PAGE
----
I'm getting near the end of Return of Ultraman on ShoutFactory, and it's taken an unexpected turn in its final third. For most of its run, it was focused mostly on Earthbound monsters, like the original Ultraman. But starting at around episode 35, it suddenly switched to Ultraseven's format of focusing exclusively on alien invaders. Which is not a format I'm that fond of, because it's easier to buy that there are plenty of different giant monsters living on a large planet like Earth than it is to believe that so many different alien races simultaneously want to invade or destroy Earth that it comes under weekly attack, and yet they never seem to team up or get in each other's way. Also, a lot of their invasion/extermination plans are ridiculous, like trying to eradicate Earth's entire female population by turning them into vampires one at a time, or randomly causing car crashes around Mt. Fuji as if that would somehow terrorize Earth into surrendering.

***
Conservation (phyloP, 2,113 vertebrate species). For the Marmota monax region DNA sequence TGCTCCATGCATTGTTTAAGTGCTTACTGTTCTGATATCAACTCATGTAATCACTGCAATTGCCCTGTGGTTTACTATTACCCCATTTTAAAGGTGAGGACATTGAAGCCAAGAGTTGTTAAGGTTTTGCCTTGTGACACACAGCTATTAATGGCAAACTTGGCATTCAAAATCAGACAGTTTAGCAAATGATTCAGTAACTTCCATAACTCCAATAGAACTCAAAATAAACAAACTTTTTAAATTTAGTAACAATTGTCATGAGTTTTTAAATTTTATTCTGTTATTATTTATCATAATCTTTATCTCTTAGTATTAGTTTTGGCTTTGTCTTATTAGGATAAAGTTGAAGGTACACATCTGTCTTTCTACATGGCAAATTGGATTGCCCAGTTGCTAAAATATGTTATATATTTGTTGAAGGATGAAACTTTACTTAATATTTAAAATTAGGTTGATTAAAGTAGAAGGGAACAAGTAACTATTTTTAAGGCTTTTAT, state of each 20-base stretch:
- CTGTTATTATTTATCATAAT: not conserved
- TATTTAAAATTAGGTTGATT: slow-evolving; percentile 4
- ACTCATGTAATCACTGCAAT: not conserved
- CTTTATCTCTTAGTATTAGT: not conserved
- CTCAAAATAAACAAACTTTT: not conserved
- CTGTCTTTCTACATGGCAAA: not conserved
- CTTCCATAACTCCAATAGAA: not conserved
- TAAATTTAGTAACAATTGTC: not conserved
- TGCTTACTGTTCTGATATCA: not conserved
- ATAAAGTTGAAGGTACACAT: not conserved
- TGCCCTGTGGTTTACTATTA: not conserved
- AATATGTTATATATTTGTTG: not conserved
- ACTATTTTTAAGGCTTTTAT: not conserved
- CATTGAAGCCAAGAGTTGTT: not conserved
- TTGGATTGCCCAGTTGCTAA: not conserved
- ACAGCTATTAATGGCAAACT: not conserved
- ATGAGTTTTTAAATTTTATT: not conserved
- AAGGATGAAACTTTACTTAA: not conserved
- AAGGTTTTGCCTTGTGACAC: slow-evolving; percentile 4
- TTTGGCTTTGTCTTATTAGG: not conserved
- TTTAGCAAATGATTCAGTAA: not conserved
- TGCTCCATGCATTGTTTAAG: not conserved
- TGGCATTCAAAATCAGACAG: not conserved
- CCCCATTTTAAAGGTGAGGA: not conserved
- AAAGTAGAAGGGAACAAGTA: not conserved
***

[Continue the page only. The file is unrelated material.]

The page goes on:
Also, I'm past the episode that brought back both Ultraseven and the original Ultraman for cameos, establishing for the first time that the so-called Return features a different Ultraman after all (eventually retroactively named Ultraman Jack). It was weird -- they went to the trouble to bring back the lead actors of both previous series, but only for like a 30-second dialogue-free scene where they meet, smile, and shake hands, with no explanation for how Shin Hayata is bonded with his Ultraman again. It hardly seemed worth the trouble of bringing them back.